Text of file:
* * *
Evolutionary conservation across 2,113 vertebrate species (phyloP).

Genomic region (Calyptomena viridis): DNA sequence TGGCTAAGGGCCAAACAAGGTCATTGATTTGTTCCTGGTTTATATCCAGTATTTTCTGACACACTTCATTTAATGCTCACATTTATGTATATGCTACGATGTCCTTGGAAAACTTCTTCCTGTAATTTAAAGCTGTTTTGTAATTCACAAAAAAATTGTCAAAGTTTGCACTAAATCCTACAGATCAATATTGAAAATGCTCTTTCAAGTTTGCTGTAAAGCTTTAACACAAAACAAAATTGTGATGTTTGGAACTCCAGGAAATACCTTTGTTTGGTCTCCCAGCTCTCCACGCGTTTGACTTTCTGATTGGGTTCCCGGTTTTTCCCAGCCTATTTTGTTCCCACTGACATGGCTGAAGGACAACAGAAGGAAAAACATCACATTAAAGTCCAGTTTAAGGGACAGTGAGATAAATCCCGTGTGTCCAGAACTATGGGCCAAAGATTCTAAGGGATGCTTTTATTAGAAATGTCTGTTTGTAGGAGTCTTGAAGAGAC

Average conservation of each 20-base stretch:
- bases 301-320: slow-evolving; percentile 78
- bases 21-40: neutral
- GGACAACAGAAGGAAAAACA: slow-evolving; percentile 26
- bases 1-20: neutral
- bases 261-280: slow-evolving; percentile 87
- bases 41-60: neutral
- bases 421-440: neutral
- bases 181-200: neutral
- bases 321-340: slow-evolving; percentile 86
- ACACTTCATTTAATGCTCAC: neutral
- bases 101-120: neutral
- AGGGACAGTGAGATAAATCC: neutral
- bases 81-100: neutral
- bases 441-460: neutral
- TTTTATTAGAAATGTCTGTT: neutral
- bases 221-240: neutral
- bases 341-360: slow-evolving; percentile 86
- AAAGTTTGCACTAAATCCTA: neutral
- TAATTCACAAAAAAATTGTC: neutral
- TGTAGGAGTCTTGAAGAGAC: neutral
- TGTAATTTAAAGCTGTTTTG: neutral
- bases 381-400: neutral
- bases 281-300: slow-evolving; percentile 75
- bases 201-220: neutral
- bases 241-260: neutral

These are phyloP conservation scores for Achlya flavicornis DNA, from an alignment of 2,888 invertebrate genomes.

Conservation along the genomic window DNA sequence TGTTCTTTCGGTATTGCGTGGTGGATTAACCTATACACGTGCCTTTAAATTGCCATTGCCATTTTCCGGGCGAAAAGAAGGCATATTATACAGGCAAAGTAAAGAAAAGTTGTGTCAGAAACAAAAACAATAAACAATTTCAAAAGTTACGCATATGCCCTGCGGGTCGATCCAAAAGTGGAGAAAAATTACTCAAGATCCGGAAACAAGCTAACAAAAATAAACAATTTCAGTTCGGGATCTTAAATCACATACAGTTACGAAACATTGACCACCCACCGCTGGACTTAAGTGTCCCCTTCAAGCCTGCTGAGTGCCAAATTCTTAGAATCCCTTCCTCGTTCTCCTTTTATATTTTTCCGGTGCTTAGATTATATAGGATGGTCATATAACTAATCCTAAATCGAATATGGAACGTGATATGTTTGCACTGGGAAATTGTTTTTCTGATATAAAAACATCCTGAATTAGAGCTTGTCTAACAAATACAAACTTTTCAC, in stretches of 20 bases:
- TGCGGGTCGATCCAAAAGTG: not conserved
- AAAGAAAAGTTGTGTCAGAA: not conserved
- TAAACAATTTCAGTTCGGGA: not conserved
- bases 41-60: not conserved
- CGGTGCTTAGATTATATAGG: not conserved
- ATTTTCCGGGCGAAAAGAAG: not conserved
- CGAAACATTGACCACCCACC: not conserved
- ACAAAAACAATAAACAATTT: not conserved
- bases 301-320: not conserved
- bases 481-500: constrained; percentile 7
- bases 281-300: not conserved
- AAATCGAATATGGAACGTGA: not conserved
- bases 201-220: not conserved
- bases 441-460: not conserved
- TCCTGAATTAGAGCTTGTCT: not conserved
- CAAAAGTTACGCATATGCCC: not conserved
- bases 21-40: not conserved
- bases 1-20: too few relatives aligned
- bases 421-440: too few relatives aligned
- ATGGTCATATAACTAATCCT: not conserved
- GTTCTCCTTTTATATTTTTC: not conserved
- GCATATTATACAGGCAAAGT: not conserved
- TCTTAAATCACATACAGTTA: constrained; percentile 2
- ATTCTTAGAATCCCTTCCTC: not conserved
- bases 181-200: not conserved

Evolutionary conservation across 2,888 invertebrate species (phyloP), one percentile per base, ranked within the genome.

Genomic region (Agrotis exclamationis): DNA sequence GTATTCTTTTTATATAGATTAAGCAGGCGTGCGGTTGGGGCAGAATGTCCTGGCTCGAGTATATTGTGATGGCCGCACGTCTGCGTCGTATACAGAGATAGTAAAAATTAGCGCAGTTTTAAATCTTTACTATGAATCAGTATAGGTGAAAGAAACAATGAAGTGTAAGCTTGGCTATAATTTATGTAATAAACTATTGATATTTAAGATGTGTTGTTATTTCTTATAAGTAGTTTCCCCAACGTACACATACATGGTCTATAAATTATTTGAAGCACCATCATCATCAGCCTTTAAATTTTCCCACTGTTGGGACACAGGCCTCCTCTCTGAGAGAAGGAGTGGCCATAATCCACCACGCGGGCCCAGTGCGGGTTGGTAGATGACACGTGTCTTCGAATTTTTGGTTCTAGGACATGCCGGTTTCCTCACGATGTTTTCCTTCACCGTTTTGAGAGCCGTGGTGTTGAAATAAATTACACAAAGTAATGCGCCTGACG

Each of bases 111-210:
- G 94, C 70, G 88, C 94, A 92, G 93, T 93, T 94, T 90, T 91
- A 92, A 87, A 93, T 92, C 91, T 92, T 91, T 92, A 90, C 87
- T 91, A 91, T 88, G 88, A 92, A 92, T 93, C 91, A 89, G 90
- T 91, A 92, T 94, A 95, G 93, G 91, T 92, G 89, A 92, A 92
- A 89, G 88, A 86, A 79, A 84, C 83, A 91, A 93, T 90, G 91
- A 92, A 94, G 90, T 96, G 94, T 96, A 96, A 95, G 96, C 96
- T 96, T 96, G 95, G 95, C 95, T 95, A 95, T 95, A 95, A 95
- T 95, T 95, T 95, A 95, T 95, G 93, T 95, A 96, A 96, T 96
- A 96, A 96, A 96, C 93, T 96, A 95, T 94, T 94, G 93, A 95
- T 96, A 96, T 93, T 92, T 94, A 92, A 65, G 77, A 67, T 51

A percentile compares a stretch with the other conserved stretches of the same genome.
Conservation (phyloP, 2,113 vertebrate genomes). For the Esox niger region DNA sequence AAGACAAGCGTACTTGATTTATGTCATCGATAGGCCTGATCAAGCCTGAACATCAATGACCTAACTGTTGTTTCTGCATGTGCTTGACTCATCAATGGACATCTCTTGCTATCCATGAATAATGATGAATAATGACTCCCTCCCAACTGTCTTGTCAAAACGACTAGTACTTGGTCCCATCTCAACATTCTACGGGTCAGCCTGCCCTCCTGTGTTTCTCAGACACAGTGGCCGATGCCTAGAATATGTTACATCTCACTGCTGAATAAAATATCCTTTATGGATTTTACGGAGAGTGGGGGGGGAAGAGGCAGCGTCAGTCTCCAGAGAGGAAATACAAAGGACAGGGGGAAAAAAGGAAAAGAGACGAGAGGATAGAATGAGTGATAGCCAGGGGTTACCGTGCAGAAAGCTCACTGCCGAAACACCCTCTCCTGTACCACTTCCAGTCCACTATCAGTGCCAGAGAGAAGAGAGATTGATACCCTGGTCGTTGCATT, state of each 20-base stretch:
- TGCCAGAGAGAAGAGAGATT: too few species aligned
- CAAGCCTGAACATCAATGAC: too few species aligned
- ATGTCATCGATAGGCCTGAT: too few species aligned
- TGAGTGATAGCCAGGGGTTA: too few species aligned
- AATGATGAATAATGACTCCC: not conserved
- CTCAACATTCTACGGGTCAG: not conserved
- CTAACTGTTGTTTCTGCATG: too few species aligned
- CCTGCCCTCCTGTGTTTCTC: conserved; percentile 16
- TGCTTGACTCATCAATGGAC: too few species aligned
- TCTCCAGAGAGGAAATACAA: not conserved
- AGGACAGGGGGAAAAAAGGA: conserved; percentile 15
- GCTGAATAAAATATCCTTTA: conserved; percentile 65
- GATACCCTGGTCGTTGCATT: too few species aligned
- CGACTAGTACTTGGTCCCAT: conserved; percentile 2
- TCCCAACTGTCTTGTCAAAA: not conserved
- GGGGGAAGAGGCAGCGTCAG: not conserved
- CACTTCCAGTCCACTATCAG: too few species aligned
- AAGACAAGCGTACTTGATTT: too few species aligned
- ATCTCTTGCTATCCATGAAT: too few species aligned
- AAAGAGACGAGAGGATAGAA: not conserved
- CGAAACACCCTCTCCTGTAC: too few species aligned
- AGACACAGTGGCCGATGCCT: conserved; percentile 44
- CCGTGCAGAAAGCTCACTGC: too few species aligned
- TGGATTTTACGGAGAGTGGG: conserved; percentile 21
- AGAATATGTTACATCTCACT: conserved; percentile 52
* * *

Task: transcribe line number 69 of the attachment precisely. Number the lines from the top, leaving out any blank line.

A percentile compares a stretch with the other conserved stretches of the same genome.